While I am a strong supporter of green building and have been for the past 20 years, I do think it's wise to check in regularly to see how leading certification systems are doing. Surprisingly, I seem to be the only person who has actually looked at the (public) LEED Project Directory to determine trends in green building certification.
Trends and results to the end of 2015 were published in my recent book, Reinventing Green Building. Basically, we showed that use of LEED certification for nonresidential projects was in decline in the US after 2011. By 2015, some sectors, such as existing building certification, had declined more than two-thirds from their peak use in 2009-2011.
In this blog series, I will publish the results of our analysis for LEED nonresidential project certifications in the US in 2016. You will see that the results continue to be dismal, with one exception that I will report.
One would think that precipitous decline in the use of the LEED product for green building certification would occasion some soul-searching and a strong desire to improve the system on the part of the US Green Building Council, but there is no evidence that has happened. In fact, as I will comment in subsequent blogs, the response since 2014-2015 has been to double-down on PR and promotional activity, with no apparent effect on actual use of the product.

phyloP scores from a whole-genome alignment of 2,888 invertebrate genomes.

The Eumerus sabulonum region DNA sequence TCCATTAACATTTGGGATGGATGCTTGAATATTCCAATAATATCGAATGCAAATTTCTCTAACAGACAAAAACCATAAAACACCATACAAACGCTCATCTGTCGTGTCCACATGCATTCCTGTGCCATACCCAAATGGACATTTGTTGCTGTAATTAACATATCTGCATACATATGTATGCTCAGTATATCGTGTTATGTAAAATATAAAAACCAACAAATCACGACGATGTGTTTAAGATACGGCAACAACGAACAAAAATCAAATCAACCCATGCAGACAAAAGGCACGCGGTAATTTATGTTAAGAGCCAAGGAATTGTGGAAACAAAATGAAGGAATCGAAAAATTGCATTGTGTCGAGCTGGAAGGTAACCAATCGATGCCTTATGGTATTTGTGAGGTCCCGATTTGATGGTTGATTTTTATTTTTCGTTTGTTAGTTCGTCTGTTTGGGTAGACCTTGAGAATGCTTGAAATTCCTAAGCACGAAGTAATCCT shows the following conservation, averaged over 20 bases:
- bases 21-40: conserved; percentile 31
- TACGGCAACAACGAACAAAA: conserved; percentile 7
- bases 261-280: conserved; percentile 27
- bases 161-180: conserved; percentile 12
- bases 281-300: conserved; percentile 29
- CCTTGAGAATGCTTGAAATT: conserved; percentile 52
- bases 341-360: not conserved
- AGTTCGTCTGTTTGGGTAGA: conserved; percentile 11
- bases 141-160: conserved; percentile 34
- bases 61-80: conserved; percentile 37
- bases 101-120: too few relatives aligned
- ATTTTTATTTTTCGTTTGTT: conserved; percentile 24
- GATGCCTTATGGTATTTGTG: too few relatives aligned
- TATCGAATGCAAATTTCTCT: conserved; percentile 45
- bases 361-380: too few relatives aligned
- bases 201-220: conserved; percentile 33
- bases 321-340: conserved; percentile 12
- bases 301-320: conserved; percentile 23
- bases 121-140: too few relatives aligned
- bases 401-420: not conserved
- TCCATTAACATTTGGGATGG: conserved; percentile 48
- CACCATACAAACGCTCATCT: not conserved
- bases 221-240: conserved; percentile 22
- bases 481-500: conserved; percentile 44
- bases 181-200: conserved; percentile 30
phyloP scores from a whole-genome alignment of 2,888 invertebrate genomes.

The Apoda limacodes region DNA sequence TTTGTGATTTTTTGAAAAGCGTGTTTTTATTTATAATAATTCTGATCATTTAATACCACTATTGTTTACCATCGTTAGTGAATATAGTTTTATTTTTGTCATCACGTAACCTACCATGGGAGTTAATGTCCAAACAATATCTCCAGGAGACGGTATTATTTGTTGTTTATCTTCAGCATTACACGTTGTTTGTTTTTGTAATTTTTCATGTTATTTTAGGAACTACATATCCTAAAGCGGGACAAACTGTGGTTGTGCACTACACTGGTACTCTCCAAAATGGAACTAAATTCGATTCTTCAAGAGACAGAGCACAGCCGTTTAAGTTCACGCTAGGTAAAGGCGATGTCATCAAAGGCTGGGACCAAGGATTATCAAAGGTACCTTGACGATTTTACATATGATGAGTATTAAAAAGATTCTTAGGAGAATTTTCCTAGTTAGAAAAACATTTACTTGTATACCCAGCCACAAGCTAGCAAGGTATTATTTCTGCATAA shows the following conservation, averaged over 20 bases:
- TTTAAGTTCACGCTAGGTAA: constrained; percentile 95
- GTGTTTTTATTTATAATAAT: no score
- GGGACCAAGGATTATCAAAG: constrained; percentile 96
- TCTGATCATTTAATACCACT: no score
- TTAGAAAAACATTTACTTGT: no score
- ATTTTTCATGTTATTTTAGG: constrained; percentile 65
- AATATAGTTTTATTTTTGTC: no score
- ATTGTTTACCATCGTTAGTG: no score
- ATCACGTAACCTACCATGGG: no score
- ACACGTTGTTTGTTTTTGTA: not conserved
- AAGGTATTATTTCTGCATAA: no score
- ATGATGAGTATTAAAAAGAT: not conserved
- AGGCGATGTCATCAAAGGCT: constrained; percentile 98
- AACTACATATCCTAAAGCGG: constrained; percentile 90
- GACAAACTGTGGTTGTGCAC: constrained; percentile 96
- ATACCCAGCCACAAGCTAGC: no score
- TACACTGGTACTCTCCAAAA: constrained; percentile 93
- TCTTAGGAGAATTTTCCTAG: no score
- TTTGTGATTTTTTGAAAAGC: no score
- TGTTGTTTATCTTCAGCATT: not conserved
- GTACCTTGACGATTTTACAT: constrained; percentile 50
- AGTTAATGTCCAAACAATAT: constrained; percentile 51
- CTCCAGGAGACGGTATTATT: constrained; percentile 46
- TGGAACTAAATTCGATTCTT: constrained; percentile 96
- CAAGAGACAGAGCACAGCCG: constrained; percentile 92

Let's look at LEED certification activity in the most important sector of the nonresidential building market in 2016: existing buildings. Meeting our carbon reduction goals will only be done by getting existing buildings to dramatically reduce their induced carbon emissions.
As in previous years, LEED is reaching only a few hundred projects each year, representing only a little more than 0.01% (that's not a typo!) of the 5.8 million existing buildings in the US. That's one in 10,000 buildings certified. Despite the slogan in USGBC "LEED in Motion" reports, a close analysis leads one to question whether in fact there is motion in LEED certification!
While the trend in US certifications of existing nonresidential buildings is up quite modestly the past three years, the numbers are still shockingly low: less than 700 projects certified annually since 2010.
My book, Reinventing Green Building, goes into detailed as to why LEED for existing buildings certification has been a colossal failure, but the bottom line is that building owners just don't see the value added compared with the cost.